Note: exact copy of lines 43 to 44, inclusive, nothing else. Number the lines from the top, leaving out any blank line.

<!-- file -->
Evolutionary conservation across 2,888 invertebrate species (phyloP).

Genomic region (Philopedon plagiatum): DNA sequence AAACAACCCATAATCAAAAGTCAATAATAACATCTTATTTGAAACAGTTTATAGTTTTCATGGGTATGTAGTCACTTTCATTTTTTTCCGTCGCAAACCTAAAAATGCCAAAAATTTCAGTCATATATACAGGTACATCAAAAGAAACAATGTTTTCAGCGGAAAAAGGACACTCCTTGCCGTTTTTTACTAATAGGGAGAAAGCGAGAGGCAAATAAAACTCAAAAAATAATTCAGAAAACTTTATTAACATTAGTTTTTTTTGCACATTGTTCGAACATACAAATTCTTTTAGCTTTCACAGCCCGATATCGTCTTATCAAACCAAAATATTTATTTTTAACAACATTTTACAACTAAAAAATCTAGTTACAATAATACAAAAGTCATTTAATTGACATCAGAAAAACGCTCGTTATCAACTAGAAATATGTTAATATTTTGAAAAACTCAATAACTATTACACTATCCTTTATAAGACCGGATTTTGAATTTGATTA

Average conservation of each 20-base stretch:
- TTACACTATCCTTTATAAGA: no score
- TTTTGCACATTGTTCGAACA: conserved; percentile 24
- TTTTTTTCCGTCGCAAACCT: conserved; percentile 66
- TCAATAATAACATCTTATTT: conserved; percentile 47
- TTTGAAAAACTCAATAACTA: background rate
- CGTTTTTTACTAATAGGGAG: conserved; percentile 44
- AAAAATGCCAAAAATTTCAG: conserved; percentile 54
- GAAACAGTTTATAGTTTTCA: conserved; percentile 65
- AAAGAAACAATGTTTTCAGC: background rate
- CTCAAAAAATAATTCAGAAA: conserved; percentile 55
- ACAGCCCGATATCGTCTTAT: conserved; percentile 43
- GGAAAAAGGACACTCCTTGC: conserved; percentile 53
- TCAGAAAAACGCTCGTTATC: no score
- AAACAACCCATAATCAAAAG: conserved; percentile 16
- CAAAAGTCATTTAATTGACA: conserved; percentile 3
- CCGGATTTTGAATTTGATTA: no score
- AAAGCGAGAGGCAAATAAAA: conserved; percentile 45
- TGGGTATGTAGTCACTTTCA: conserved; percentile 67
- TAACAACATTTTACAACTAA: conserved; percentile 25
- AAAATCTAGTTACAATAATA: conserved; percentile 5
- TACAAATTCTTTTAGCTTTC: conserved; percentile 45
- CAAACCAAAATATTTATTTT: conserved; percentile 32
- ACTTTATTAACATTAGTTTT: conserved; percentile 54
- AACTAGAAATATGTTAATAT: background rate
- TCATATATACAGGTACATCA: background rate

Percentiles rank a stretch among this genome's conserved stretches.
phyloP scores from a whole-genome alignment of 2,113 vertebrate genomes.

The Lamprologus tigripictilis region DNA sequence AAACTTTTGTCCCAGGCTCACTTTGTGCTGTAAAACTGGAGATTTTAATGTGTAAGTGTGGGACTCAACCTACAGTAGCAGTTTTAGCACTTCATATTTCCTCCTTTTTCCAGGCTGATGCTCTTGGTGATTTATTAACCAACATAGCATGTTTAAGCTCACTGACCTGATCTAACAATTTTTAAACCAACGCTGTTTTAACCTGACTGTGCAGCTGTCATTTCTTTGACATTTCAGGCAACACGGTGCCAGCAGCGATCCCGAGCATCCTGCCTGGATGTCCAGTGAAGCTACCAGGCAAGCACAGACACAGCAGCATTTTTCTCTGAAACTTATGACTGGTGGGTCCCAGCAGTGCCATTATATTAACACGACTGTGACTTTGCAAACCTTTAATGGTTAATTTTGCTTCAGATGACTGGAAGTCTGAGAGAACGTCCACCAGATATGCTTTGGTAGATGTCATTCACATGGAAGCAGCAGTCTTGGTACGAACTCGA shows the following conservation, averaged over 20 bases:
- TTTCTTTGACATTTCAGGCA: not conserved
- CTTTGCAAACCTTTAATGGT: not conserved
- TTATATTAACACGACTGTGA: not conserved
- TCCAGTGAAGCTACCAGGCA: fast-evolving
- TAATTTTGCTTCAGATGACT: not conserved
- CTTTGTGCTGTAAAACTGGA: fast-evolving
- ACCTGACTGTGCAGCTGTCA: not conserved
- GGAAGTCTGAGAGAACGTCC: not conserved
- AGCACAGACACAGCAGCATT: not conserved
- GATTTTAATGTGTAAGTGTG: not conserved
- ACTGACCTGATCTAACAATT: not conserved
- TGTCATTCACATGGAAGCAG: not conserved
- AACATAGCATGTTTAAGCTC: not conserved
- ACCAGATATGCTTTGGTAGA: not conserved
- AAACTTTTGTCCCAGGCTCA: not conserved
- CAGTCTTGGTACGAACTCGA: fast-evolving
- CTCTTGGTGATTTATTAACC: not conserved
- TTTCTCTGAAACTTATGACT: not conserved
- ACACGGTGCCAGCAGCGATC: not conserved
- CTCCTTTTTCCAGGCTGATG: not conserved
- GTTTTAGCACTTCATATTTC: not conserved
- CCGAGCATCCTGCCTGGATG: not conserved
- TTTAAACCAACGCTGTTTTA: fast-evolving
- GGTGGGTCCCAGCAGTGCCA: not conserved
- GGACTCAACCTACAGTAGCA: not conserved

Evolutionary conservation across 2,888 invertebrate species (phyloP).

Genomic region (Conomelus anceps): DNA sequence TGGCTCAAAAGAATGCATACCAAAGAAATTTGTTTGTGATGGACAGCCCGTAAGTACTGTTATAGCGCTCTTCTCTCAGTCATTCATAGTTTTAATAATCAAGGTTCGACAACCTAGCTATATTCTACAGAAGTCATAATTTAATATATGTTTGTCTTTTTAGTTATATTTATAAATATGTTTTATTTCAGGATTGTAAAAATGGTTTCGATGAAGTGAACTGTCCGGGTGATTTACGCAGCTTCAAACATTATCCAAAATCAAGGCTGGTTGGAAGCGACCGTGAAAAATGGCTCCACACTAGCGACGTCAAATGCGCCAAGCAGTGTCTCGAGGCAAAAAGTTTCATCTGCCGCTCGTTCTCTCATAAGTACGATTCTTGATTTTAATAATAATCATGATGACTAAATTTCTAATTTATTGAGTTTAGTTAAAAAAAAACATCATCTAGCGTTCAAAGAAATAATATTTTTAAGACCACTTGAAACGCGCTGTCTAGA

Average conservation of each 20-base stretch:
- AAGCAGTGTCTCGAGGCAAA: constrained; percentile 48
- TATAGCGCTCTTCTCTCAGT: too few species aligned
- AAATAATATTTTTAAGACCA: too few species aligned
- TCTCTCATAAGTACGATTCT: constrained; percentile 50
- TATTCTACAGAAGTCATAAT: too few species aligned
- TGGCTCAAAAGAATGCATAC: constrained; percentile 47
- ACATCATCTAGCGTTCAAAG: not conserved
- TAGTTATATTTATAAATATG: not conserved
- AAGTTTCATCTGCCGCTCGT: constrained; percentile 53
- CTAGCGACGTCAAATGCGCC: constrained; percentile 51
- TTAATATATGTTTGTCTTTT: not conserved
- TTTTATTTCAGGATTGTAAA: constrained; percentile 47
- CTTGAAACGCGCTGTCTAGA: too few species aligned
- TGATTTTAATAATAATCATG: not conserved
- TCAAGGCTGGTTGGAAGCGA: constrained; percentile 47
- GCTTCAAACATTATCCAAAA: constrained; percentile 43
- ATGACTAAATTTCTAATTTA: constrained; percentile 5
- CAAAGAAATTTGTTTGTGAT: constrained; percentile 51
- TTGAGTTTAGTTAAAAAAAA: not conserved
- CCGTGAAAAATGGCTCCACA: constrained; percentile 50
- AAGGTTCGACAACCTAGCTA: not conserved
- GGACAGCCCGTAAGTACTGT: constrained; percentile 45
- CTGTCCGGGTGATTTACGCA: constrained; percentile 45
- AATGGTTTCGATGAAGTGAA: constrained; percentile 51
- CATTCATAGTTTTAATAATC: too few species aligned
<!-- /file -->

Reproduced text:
- TGTCATTCACATGGAAGCAG: not conserved
- AACATAGCATGTTTAAGCTC: not conserved